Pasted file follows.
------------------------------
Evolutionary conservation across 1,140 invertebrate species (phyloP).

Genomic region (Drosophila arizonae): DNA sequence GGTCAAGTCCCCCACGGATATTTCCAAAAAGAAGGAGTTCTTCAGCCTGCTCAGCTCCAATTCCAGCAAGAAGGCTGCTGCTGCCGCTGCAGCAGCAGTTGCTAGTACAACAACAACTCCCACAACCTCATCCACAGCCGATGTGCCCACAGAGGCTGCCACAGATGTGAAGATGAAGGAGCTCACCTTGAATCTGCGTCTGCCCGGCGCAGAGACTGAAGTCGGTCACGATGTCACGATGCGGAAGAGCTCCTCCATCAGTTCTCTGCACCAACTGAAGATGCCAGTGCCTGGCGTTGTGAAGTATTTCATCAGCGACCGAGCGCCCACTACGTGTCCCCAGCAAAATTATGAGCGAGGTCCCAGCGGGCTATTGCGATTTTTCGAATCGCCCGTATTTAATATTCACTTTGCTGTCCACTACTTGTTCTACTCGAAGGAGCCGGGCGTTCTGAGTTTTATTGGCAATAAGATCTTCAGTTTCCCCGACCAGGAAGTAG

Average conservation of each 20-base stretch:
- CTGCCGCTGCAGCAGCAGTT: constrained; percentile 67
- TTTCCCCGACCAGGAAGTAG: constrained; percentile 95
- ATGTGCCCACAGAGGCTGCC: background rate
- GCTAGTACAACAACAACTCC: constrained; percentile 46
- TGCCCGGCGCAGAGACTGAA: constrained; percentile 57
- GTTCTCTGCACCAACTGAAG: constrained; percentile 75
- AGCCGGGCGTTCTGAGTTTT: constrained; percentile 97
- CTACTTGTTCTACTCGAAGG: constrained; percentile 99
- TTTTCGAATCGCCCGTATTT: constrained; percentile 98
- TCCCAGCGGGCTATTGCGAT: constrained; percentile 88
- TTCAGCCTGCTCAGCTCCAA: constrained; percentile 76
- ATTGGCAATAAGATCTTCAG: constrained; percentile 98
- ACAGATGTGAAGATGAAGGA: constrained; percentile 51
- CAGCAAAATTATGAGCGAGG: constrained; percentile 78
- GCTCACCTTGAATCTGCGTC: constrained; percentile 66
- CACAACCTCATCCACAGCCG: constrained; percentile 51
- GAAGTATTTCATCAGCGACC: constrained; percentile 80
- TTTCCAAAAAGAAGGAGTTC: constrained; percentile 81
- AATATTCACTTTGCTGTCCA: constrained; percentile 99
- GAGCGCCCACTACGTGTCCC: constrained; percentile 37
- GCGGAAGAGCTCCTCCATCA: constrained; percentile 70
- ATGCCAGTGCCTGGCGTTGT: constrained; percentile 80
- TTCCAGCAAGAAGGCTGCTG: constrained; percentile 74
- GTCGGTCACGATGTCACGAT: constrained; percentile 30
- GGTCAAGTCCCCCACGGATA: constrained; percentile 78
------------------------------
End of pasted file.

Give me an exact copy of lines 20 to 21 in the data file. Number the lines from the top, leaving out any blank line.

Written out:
- GAAGTATTTCATCAGCGACC: constrained; percentile 80
- TTTCCAAAAAGAAGGAGTTC: constrained; percentile 81